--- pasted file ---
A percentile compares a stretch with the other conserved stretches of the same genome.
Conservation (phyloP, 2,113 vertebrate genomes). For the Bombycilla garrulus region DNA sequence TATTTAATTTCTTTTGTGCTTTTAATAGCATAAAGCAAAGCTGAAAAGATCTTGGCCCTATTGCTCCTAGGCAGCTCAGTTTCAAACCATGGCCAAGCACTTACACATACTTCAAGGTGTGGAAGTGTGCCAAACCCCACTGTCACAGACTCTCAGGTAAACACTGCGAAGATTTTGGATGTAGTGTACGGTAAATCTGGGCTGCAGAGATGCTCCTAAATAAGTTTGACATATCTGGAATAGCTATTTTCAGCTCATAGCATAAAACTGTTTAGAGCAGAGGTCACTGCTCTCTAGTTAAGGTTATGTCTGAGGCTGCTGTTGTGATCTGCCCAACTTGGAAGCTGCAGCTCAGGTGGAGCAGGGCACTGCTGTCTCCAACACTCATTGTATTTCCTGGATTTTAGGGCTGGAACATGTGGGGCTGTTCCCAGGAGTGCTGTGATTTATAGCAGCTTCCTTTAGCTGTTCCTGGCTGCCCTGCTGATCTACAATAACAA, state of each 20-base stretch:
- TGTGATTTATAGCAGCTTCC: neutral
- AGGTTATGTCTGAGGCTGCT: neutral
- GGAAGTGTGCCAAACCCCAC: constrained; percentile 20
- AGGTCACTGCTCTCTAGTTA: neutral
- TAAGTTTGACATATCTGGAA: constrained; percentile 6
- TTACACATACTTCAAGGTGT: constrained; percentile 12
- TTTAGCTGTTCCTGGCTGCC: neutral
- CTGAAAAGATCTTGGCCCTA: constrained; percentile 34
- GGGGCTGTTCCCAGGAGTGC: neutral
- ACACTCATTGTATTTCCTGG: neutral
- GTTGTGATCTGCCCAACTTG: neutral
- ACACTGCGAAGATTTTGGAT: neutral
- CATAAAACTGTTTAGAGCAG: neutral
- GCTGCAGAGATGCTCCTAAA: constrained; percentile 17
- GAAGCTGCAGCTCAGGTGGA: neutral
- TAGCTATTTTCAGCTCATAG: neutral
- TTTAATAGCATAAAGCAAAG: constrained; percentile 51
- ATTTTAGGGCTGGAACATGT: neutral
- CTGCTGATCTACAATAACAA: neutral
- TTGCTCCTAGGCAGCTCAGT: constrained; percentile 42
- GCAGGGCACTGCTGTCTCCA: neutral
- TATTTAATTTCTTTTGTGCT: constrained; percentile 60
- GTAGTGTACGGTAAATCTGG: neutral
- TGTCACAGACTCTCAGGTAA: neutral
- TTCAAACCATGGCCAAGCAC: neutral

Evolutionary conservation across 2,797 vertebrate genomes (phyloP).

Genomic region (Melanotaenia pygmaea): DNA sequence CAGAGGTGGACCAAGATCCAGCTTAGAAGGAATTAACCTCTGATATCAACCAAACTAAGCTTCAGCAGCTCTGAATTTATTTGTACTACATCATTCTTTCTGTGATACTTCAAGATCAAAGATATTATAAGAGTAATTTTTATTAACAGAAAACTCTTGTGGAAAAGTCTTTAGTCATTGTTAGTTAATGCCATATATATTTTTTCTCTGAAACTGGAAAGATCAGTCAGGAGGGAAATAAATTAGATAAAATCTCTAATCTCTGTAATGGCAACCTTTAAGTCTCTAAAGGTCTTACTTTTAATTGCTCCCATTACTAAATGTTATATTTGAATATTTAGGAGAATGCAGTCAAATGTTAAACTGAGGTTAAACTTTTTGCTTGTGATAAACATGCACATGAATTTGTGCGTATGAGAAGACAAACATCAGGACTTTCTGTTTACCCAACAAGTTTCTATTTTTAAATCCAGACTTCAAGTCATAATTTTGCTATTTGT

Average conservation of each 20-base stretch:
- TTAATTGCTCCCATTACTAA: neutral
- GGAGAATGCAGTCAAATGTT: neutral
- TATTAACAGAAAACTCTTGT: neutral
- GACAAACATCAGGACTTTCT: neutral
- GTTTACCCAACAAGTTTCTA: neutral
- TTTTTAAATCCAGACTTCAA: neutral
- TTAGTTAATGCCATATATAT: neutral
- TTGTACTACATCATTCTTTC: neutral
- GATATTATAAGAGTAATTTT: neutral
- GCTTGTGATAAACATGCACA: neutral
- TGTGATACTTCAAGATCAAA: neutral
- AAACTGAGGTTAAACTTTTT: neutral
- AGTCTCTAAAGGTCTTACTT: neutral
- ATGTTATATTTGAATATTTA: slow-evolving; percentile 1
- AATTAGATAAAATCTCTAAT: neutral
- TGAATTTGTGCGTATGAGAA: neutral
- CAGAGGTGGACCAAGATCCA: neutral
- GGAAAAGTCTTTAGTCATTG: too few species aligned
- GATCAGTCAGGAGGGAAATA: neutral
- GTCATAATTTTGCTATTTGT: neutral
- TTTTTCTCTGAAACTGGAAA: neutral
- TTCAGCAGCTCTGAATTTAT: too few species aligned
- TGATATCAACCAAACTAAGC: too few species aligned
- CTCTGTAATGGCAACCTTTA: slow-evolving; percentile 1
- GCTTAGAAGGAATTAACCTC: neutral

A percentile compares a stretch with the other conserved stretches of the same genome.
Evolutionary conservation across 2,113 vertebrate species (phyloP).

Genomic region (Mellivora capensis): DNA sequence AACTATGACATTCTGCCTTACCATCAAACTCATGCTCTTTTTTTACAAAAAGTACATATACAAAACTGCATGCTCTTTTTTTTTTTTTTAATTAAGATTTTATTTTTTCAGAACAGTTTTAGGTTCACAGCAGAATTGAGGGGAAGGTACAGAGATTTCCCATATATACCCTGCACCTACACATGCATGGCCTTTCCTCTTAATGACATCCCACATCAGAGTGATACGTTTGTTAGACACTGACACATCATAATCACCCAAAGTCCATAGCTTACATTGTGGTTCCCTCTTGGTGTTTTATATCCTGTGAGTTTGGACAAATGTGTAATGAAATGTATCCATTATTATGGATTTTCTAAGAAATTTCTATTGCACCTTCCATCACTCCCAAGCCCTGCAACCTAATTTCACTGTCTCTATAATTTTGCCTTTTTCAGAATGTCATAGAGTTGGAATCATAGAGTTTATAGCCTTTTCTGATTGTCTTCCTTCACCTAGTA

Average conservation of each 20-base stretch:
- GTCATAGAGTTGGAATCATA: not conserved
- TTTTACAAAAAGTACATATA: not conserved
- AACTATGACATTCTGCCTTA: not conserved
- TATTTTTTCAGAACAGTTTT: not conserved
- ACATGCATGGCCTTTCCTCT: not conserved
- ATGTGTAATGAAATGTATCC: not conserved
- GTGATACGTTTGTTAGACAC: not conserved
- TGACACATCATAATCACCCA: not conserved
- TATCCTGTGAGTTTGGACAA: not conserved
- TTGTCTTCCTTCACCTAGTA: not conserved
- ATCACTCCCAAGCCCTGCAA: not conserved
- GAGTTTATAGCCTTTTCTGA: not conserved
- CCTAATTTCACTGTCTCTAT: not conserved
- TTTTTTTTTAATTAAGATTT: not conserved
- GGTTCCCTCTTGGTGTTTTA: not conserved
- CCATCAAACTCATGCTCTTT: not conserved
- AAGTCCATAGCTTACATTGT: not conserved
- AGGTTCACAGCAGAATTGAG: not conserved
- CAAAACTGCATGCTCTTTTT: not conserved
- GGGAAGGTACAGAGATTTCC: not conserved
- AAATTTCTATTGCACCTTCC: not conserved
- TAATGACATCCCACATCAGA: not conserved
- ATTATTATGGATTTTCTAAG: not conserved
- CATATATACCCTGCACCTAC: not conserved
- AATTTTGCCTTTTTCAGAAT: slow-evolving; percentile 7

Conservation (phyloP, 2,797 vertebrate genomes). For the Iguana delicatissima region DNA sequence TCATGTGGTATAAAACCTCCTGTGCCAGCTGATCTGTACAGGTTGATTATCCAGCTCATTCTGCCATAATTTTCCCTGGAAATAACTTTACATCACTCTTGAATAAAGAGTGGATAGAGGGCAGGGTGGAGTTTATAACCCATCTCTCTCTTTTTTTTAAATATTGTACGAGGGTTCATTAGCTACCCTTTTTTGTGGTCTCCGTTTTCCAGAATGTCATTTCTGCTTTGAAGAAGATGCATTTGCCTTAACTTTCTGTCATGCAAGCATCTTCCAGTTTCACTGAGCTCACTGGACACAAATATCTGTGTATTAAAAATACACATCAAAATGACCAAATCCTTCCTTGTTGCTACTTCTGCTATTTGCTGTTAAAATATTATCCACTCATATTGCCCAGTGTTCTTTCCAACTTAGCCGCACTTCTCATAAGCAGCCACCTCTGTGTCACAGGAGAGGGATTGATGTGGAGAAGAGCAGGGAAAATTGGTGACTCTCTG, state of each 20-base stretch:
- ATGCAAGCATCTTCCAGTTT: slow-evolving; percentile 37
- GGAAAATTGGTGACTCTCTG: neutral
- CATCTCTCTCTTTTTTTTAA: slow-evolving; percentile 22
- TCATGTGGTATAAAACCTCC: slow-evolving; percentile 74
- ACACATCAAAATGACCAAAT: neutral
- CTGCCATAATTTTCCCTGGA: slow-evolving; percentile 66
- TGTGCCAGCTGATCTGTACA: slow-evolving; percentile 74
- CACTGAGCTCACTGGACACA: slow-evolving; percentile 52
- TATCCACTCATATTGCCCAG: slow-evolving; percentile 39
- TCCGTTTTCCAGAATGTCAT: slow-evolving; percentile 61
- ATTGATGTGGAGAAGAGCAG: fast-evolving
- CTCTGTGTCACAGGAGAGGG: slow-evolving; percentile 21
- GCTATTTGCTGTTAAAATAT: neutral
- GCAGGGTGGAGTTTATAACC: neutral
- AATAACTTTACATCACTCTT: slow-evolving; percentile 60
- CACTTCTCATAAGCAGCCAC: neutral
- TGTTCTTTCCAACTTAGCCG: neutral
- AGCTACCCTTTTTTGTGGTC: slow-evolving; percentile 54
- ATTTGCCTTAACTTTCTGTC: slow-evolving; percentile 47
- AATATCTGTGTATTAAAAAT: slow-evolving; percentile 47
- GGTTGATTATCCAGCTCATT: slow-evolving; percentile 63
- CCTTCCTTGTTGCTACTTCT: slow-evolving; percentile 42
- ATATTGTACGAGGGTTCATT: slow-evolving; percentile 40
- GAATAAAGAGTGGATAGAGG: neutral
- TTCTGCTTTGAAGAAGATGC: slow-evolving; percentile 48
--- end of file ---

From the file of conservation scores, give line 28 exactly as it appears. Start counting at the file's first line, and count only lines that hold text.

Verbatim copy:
Evolutionary conservation across 2,797 vertebrate genomes (phyloP).